AbstractAsset owning organisations worldwide are responsible for the operation and maintenance of deteriorating stocks of bridge structures. Many of these structures are vital links within strategic infrastructure networks. Bridge managers must design and implement programmes of maintenance, repair and replacement which ensure structures remain safe and serviceable, while operating within limited budgets.
Making these decisions is complex - the data on which decisions are to be based is often incomplete, is costly to acquire and in many cases can only indirectly measure the on-going deterioration processes. Structural deterioration progresses over time in a non-linear fashion and due to a range of mechanisms. A variety of interventions are available, depending on structure condition, however, the times and condition levels at which different intervention options are viable are difficult to predict. There is huge potential for data to assist with these decisions, however this must not be blind to the sources, and inherent uncertainties, of this data.
Decisions must be made by teams and individuals within organisations and their supply chains. The design of processes and systems for asset decision making needs to recognise the roles stakeholders play, and the value of their experience.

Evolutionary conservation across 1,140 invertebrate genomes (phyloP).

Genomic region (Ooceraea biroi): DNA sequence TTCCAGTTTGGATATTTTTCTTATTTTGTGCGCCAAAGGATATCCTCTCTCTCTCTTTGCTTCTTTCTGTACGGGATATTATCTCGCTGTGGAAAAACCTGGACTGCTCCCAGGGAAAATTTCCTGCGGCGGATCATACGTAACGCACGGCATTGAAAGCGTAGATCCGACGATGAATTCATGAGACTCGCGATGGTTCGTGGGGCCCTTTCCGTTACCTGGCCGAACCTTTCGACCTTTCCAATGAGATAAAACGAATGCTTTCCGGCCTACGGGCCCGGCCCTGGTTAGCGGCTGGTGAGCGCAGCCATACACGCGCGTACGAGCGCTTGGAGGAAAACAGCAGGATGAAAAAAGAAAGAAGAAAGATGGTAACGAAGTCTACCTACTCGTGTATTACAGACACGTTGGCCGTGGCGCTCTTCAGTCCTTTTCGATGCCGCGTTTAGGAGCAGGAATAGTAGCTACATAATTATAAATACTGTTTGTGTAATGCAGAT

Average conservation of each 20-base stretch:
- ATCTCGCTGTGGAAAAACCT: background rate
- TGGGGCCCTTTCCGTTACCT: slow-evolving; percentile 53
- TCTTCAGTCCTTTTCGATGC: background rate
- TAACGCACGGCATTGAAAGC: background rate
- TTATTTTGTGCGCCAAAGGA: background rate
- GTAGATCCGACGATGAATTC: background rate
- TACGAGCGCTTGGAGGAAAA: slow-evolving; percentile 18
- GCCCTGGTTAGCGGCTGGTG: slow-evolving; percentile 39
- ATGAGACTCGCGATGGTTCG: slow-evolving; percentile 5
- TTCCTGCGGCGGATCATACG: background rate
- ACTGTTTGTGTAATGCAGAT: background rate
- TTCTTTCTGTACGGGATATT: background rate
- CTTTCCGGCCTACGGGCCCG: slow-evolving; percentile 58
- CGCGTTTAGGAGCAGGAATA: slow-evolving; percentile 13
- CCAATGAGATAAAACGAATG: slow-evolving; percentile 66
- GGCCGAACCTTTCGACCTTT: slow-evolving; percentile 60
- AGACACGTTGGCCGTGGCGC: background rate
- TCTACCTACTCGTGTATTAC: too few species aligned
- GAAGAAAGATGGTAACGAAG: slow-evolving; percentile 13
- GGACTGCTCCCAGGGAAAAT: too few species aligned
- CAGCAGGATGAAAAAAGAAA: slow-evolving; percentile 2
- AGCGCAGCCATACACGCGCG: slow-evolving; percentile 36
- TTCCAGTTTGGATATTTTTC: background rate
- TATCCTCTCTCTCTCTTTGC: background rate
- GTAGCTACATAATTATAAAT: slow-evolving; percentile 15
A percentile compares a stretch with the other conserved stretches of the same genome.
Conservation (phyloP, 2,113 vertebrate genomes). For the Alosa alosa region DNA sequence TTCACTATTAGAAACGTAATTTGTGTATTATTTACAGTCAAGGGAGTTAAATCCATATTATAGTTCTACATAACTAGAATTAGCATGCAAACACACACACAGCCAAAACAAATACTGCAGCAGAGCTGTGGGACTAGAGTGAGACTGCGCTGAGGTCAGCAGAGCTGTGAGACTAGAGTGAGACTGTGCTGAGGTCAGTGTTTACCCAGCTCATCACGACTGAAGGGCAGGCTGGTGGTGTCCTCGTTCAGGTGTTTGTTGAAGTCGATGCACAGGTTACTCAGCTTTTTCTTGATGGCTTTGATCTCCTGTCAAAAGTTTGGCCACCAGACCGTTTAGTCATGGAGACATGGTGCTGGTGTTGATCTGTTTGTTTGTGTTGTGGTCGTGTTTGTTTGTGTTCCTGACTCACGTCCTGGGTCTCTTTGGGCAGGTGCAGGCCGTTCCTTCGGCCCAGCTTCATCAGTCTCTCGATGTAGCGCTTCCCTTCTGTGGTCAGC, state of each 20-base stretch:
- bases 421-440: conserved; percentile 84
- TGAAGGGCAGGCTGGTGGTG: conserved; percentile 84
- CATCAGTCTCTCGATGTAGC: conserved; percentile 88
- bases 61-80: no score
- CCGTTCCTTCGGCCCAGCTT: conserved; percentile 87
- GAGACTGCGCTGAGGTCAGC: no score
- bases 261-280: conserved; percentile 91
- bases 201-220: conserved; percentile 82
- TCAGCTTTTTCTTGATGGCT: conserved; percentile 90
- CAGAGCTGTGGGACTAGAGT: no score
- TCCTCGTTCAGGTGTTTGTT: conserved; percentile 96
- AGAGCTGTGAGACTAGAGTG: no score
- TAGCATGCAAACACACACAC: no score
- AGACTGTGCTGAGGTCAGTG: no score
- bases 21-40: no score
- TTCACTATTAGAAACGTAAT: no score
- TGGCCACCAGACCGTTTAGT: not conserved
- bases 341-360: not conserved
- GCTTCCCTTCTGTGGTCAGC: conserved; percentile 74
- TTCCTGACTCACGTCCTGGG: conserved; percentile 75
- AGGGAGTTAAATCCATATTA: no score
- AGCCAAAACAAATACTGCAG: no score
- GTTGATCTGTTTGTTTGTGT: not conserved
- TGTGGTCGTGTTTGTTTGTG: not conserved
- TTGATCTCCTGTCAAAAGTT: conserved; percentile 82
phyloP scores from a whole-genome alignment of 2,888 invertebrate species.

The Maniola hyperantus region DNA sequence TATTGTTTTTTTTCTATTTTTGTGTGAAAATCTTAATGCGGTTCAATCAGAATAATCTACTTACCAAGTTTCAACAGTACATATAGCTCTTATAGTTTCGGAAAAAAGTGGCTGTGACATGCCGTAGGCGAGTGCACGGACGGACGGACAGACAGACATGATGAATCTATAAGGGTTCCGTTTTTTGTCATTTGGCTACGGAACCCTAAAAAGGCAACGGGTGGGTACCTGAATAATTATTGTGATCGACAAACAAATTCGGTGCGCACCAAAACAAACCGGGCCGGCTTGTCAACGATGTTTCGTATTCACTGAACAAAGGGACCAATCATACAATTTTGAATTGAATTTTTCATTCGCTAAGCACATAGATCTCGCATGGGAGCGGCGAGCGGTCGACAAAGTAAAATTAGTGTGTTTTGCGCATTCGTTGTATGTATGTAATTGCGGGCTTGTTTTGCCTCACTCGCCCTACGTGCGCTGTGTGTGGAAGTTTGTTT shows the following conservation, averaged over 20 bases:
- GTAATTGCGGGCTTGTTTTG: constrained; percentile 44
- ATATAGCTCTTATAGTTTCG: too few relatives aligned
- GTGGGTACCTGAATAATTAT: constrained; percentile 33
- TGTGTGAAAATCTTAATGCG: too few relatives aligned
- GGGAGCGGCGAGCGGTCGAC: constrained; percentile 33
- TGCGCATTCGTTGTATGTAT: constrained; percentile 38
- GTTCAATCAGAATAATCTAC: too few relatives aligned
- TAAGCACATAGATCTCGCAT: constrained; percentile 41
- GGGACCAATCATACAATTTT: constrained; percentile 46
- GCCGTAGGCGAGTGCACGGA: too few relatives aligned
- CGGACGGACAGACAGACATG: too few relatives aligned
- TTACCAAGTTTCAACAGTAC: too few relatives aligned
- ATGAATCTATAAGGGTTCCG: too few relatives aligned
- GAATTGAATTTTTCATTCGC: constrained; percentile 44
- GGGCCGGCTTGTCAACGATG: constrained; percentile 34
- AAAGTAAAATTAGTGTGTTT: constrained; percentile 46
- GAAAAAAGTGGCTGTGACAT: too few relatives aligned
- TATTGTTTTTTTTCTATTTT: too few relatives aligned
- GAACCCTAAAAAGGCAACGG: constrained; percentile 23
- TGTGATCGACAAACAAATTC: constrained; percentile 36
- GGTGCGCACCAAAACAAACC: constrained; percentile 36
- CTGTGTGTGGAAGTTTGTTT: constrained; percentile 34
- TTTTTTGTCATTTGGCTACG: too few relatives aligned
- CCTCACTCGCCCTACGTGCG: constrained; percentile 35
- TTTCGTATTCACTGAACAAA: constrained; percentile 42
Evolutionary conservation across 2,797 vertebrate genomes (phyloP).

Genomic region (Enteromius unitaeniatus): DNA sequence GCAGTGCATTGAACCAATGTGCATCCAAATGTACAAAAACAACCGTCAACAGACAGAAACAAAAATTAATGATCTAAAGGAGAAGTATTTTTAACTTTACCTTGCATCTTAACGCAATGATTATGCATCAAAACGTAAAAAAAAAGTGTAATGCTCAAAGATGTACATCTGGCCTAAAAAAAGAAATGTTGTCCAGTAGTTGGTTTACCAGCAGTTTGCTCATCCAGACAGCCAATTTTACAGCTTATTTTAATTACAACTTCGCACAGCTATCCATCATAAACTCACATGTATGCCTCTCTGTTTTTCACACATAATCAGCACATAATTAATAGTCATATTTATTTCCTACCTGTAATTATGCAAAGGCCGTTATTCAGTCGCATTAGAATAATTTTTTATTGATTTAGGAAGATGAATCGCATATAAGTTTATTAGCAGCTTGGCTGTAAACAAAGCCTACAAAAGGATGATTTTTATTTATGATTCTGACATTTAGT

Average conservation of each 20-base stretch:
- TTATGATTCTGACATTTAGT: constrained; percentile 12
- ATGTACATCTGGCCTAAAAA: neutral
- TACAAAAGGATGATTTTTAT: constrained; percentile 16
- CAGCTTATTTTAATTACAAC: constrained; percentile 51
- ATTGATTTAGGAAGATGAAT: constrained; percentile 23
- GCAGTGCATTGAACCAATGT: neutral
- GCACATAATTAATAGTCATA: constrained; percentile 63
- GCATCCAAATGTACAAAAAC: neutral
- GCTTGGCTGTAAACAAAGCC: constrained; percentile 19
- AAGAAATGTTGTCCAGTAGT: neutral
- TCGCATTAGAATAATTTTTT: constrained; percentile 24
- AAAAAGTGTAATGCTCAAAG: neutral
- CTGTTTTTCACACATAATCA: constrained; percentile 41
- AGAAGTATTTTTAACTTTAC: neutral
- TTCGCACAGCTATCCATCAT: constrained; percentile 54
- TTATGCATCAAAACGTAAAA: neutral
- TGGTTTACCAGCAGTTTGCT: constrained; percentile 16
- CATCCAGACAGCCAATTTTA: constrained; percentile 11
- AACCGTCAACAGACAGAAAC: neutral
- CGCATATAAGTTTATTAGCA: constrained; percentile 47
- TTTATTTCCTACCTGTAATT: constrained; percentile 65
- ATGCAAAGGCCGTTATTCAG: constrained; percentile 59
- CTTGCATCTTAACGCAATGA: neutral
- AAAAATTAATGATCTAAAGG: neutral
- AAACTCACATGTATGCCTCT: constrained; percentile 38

This thesis uses a series of interviews and workshops to understand and model current bridge management practice within the United Kingdom. A large study into the reliability of visual inspection data is presented, along with demonstrations of the ways in which this data can be analysed using modern data science techniques to add value to bridge owners. Necessary developments to asset decision making processes are demonstrated through modelling of systemic behaviours, and workshops with stakeholders in existing processes.
|Date of Award||25 Jun 2019|
|Supervisor||Paul J Vardanega (Supervisor), Colin Anthony Taylor (Supervisor) & Stephen R Denton (Supervisor)|